Romania has tried to stimulate lending, but it just isn’t working.
The government cut rates dramatically over the last few months, from 9% this time last year, to 6.25% today. The ROBOR rate, which is the local currency lending rate, has actually increased even though the government rate has remained low. ROBOR rose from 7% to 7.5% from May to June.
The Romanian national interest rate, unchanged as of June 30:
ROBOR rate increases indicate that banks are reducing their lending, even though the government has aggressively cut rates. “The only ones pressuring for it are the Romanian entrepreneurs, who are also the most dependent on the loans from banks,” according to Ziarul Financiar.
Sound familiar? There are some key differences between the economies of the U.S. and Romania, but nevertheless, the similarities are notable. American small businesses are desperate for lending from banks, but are unable to get it. This isn’t because the money isn’t out there. It is because of uncertainty over regulation and a deleveraging process that is ongoing.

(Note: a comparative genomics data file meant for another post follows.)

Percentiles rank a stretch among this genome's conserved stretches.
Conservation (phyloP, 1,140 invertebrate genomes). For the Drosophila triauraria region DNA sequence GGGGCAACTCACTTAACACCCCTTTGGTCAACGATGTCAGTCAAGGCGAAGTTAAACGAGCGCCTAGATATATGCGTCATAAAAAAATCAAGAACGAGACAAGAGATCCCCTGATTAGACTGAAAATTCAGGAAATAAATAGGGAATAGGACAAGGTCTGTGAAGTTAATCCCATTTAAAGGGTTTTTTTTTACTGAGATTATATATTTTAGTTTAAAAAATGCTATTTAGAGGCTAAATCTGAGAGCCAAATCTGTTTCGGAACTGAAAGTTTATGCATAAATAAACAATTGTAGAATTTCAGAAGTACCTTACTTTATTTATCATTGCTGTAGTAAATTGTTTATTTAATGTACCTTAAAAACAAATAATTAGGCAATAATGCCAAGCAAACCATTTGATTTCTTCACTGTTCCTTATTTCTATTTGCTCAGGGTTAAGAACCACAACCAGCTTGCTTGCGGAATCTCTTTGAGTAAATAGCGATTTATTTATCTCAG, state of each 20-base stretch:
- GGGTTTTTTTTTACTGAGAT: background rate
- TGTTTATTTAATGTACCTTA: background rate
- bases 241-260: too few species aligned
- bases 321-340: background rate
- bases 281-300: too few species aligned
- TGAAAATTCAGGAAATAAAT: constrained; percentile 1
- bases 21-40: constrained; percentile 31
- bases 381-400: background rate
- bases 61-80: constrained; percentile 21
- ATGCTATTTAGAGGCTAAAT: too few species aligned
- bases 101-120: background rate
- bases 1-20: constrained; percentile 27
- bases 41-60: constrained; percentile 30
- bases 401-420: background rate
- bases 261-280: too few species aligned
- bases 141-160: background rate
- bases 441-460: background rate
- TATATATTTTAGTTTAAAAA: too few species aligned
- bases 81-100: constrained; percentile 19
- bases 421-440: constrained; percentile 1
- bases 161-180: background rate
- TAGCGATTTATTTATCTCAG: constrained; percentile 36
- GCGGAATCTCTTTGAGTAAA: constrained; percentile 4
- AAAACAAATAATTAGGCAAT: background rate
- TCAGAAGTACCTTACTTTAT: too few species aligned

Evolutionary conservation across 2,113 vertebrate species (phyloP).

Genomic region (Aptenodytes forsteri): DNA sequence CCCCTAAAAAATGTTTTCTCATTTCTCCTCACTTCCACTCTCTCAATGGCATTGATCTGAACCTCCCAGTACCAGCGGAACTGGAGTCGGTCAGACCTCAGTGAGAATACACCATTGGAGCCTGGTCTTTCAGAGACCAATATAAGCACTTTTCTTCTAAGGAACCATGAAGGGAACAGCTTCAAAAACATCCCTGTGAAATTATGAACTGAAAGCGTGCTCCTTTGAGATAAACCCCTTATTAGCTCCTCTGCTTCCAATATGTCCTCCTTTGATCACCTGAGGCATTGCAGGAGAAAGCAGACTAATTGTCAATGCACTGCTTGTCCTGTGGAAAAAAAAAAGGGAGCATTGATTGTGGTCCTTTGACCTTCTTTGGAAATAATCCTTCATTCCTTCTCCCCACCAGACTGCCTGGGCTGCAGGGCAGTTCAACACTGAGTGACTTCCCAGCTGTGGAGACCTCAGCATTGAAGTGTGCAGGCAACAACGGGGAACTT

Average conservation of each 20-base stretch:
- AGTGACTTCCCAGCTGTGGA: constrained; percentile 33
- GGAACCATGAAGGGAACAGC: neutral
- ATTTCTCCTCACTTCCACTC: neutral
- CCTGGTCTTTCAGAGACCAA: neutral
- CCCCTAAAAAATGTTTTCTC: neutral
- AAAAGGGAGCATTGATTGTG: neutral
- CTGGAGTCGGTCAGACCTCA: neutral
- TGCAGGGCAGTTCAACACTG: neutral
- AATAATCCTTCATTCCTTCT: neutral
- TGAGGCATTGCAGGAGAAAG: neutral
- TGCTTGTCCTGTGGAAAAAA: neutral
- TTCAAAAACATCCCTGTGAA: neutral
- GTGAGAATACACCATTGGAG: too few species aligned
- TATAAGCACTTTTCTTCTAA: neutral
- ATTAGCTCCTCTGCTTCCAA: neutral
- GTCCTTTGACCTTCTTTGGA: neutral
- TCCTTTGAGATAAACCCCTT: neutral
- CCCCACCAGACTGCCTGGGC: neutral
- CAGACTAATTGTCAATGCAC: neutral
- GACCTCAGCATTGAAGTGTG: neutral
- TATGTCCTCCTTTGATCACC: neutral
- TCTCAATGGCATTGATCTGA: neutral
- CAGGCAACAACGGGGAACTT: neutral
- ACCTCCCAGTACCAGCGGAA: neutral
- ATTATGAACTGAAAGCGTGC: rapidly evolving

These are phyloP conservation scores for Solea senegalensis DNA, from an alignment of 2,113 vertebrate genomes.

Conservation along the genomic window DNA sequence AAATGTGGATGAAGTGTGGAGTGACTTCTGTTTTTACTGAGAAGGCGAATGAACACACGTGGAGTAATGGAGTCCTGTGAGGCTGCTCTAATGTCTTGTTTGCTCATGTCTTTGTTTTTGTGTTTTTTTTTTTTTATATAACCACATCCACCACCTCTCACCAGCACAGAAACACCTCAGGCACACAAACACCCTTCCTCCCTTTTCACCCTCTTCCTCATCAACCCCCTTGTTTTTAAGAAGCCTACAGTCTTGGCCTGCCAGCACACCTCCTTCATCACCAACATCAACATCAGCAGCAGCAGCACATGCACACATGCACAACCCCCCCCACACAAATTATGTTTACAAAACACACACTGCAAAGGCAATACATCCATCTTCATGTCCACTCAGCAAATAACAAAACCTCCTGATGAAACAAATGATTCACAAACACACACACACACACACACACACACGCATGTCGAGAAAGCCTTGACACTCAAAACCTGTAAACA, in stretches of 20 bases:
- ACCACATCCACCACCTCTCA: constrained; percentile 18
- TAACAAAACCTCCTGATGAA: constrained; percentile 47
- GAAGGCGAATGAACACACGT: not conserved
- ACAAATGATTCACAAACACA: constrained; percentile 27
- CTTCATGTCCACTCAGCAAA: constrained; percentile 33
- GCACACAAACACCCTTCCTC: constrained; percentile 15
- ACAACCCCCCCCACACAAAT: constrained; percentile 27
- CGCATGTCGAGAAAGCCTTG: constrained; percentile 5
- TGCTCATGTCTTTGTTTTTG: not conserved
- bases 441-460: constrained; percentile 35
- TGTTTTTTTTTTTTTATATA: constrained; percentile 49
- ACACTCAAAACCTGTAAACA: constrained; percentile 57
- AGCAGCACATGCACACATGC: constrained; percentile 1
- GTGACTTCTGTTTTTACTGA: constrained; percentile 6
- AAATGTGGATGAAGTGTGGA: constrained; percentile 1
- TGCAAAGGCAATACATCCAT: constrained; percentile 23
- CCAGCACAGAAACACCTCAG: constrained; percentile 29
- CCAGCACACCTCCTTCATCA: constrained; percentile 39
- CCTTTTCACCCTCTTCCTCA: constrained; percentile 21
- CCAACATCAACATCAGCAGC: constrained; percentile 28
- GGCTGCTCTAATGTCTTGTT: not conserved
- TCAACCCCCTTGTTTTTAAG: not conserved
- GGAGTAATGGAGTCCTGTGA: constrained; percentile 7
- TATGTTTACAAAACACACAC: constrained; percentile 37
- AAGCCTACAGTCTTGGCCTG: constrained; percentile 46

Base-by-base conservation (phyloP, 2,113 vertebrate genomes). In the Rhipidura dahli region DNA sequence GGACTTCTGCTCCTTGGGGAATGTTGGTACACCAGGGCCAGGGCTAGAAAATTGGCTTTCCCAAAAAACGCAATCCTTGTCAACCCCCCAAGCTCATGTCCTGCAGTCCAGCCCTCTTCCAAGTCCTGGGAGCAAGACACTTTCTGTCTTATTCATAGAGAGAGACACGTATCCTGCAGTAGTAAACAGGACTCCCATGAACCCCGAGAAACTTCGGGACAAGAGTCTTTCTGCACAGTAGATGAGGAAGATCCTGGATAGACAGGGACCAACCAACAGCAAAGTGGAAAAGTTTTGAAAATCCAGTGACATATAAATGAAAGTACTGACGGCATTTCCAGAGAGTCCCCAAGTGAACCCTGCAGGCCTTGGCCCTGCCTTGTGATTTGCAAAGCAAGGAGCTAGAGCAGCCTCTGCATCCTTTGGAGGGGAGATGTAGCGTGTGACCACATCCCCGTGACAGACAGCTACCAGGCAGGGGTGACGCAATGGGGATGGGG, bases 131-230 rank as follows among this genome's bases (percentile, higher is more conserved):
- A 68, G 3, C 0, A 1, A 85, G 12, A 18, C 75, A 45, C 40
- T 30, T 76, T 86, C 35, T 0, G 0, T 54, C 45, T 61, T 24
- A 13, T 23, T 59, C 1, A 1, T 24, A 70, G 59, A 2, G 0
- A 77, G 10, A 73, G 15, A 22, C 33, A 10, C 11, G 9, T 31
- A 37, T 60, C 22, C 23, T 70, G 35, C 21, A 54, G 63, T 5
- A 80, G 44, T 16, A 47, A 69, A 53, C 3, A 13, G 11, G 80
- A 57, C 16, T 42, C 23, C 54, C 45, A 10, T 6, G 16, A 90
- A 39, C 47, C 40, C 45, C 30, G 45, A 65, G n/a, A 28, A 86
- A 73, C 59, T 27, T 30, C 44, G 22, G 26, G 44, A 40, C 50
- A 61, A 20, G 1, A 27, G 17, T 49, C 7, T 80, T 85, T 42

Austerity has been a key driver of this lending pull back in Romania. The government recently cut public sector pay 25% and increased the VAT to 24%. The impact has been further worries in the country’s banking system, which has stymied interest in lending, according to Ziarul Financiar.
Individuals and the private sector in Romania are choosing to pay down debt, not because they don’t want to spend more money, but because that is there only choice in a market where lending is at a minimum.
The same deleveraging process is happening right now in the U.S. Revenues are not growing at companies, because they are cutting back on spending, paying down debt, and creating efficiencies rather than expanding.
Inflation could, potentially, speed up the process in Romania (and the U.S.). But that comes with its own problems.
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